A College Degree and a Dollar Will Get You Four Quarters
A Texas prison inmate wrote me recently asking for a free copy of my book after reading about it in a newspaper column on the importance of soft skills in the job hunt. He justified the request with a claim that he achieved a 3.7 GPA in getting his associate's degree and "acquired a lot of academic knowledge" but was not ready for the workforce when he completes his prison term soon. I hear this comment frequently from college graduates and current students everywhere from community college to the Ivies, and none of them are in jail.
It reminded me of what a professor said to me 40 years ago with respect to my doctorate, "A college degree and a dollar will get you four quarters."
This statement seems counter-intuitive given the fact that people with an undergraduate degree make twice as much over their lifetime as people with only a high school degree ($2.1 million versus $1.2 million). But it is not.
Less than 30 percent of Americans over the age of 25 have a bachelor's degree. Many of them are doing just fine. Plenty of cabdrivers have their bachelor's, master's or doctoral degrees. More than 60 percent of college graduates end up living at home for at least a year. Moreover, economists report that the gap between wages earned between undergraduate degree holders and those who have no degree college degree has reached a plateau.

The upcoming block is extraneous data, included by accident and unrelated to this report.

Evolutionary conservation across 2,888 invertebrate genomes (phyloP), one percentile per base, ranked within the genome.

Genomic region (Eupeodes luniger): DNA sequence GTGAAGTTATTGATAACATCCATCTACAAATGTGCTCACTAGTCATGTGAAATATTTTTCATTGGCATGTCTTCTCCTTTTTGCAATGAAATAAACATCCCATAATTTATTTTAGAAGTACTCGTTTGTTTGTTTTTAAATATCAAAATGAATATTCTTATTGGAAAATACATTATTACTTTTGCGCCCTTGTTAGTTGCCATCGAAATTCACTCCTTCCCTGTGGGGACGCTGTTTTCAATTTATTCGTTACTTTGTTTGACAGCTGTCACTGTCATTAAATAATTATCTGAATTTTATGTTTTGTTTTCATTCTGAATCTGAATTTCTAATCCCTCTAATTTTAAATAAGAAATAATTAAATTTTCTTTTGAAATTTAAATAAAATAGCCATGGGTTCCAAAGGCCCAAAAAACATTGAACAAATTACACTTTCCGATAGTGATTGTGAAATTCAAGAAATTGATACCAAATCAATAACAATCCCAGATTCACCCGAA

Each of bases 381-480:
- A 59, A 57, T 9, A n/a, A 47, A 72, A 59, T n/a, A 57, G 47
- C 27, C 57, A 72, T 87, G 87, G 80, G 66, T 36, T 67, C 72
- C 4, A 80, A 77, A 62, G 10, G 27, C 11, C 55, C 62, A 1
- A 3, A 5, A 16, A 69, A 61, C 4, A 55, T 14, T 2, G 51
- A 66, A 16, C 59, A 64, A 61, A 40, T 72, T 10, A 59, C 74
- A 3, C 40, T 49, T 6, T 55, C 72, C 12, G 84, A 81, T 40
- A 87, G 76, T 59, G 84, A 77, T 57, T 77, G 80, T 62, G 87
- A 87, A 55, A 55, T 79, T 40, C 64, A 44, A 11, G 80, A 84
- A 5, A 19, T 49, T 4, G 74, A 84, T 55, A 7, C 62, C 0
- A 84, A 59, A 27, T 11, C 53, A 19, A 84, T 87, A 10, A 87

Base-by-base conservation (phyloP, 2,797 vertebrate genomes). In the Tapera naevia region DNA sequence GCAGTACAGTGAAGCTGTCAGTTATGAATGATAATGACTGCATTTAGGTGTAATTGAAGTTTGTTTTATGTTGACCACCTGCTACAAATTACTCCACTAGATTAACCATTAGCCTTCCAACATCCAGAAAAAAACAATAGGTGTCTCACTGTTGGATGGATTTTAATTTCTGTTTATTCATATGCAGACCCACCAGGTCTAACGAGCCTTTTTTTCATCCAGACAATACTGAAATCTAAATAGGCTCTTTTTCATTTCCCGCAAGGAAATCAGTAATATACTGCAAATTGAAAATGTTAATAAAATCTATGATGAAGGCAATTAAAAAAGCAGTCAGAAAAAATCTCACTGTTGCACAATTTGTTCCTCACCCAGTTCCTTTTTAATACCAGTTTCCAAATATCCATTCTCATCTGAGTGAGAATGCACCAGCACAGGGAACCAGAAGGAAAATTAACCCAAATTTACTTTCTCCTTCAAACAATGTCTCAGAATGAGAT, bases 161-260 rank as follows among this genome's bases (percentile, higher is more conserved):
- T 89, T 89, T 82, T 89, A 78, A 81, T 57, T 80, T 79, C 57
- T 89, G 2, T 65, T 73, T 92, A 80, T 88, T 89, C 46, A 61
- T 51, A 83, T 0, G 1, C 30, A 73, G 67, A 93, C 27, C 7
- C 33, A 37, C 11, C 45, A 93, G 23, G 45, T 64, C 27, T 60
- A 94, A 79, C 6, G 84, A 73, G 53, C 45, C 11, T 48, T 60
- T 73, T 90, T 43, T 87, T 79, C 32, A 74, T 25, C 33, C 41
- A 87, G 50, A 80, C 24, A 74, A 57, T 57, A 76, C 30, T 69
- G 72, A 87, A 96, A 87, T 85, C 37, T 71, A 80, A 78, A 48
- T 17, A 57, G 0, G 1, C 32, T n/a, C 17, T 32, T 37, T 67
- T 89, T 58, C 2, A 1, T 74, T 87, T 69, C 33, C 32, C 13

The key to career success is to have a strong work ethic and the skills employers want: oral and written communication, people, research, computer application, number crunching, analytical and problem-solving skills. Employers rank "work ethic" the highest because all the skills and knowledge in the world will be of no use without hard work and continuous self-improvement.
Will a college education help students develop the skills they need for rewarding job opportunities? Employers and researchers answer, "not exactly." A survey of 450 employers in 2004 by Duffey Communications reports that only 20 percent of the respondents said yes when asked. "Are schools preparing students to meet employers' needs?"
Reprinted with the permission of College Parents of America. © 2007 CollegeParents.org
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